Brazilian pianist Guiomar Novaes (1895-1979) entered the Paris Conservatoire in 1909 at age 14 and instantly caught the attention of Debussy, who had been on her entrance jury. Even by that young age, she had already made fundamental decisions about musical interpretation. Her teacher at the Conservatoire, Isidor Philipp, found it difficult to persuade her to change her interpretations of things such as tempo once she had made up her mind. By 1910, she was already on the concert stage, performing in Paris, London, and on tour in Italy, Switzerland, and Germany and she was only 19 when she made her New York debut at Aeolian Hall. Her final appearance in New York was nearly 60 years later, with a concert in 1972.
She began with a large repertoire and gradually narrowed it, becoming most famous for her Chopin interpretations. Her performances were noted for their singing lines – even in this performance of the Funeral March from Chopin’s Second Piano Sonata, this aspect comes through clearly.
Chopin: Piano Sonata No. 2 in B-Flat Minor, Op. 35: III. Marche funebre: Lento (Guiomar Novaes, piano)
In playing other Romantic composers, this twentieth-century performer was noted for sounding like pianists from an earlier generation. Her relaxed and natural approach made the pure beauty of the melodies almost a novelty in an age of intellectual and muscular pianism.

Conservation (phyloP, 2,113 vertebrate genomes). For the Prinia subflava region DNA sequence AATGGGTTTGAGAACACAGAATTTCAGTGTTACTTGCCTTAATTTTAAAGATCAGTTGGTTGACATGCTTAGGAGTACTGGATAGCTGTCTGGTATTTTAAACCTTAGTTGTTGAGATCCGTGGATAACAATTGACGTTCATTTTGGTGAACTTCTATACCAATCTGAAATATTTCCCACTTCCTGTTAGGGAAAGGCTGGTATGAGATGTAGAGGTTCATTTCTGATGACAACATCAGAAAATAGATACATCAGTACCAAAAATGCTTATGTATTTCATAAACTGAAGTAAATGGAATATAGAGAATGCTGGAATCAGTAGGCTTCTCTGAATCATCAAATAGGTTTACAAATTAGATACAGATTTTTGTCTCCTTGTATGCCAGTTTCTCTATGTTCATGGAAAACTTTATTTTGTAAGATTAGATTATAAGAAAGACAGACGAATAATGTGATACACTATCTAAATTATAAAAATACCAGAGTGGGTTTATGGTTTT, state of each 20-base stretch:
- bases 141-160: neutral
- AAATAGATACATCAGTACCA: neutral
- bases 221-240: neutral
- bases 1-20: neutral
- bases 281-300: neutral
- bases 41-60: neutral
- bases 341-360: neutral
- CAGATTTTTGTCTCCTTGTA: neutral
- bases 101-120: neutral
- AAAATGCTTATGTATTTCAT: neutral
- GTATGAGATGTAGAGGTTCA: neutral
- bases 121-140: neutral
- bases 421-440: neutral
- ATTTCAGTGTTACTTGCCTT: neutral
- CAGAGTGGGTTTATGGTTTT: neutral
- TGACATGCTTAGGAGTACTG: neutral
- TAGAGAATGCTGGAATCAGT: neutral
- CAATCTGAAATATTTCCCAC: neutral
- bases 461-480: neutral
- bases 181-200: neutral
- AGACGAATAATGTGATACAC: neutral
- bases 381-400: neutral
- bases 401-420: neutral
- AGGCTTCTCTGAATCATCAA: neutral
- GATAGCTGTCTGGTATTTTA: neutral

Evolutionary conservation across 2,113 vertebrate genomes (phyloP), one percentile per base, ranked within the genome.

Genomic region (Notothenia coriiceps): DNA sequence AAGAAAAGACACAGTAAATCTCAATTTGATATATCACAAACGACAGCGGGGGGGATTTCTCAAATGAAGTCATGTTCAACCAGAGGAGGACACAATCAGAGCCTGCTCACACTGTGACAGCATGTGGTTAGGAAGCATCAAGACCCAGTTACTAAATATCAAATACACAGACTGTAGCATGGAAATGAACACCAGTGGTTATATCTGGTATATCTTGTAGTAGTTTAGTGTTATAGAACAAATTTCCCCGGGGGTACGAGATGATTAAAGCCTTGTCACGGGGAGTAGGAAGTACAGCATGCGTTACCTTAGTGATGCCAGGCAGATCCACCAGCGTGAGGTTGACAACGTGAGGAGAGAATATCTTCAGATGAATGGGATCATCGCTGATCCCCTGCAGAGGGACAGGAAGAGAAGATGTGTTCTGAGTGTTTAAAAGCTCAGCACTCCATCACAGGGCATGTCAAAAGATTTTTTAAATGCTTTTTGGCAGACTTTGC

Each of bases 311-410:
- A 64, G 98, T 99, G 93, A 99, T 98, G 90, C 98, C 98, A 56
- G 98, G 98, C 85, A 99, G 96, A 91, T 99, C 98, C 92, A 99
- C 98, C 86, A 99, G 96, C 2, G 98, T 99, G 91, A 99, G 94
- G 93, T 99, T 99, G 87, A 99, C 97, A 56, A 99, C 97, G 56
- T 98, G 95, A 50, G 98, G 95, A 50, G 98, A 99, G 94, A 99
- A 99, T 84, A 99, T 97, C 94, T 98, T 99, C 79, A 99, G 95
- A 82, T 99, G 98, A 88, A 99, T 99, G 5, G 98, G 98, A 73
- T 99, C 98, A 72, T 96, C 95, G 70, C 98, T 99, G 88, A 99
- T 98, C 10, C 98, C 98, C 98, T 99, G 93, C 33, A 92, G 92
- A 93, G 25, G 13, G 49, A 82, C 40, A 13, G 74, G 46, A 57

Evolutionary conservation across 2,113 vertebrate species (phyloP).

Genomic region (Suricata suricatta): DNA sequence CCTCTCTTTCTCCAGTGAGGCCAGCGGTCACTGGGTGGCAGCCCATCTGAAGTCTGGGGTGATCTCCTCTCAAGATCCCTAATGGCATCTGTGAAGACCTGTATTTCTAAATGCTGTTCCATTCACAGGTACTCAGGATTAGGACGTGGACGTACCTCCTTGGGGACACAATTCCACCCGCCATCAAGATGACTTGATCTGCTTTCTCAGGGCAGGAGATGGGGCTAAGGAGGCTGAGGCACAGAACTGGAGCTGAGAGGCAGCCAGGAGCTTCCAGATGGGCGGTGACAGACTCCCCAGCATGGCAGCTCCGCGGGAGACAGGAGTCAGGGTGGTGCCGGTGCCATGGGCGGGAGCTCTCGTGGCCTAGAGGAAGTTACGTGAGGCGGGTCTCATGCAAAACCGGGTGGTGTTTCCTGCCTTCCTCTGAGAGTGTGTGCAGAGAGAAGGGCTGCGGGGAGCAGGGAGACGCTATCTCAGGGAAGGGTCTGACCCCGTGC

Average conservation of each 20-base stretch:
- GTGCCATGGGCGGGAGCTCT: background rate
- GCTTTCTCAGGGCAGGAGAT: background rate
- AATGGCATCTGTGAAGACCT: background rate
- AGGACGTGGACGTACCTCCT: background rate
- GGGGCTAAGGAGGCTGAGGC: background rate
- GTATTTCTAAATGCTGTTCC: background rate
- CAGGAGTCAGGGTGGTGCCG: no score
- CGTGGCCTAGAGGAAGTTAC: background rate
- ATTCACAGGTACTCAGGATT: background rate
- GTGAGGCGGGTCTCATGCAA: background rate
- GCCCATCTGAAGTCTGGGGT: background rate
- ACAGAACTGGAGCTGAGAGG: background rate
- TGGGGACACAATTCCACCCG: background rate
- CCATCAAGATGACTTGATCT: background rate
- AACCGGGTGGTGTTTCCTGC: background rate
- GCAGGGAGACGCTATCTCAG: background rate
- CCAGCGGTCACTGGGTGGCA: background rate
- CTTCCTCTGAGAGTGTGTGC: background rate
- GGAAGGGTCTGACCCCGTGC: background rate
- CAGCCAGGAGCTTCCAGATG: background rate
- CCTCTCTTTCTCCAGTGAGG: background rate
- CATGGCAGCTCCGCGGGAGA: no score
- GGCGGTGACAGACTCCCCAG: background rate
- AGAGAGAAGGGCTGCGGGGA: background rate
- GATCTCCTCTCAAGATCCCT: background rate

Beethoven: Piano Sonata No. 26 in E-Flat Major, Op. 81a, “Les adieux”: II. Abwesenheit: Andante espressivo – III. Das Wiedersehn: Vivacissimamente (Guiomar Novaes, piano)
Even when going back to earlier composers such as Mozart, her ease in playing makes them a delight to hear. Even when hearing this familiar Mozart melody, her command of the subtle details often makes us hear the music in a different way than before.
Mozart: Piano Sonata No. 11 in A Major, K. 331: III. Alla turca: Allegretto (Guiomar Novaes, piano)
Her long international career and her utter mastery of the piano repertoire made Guiomar Novaes one of the great pianists of the 20th century, and with a very different sound than the Russian pianists who largely dominated the keyboard scene.
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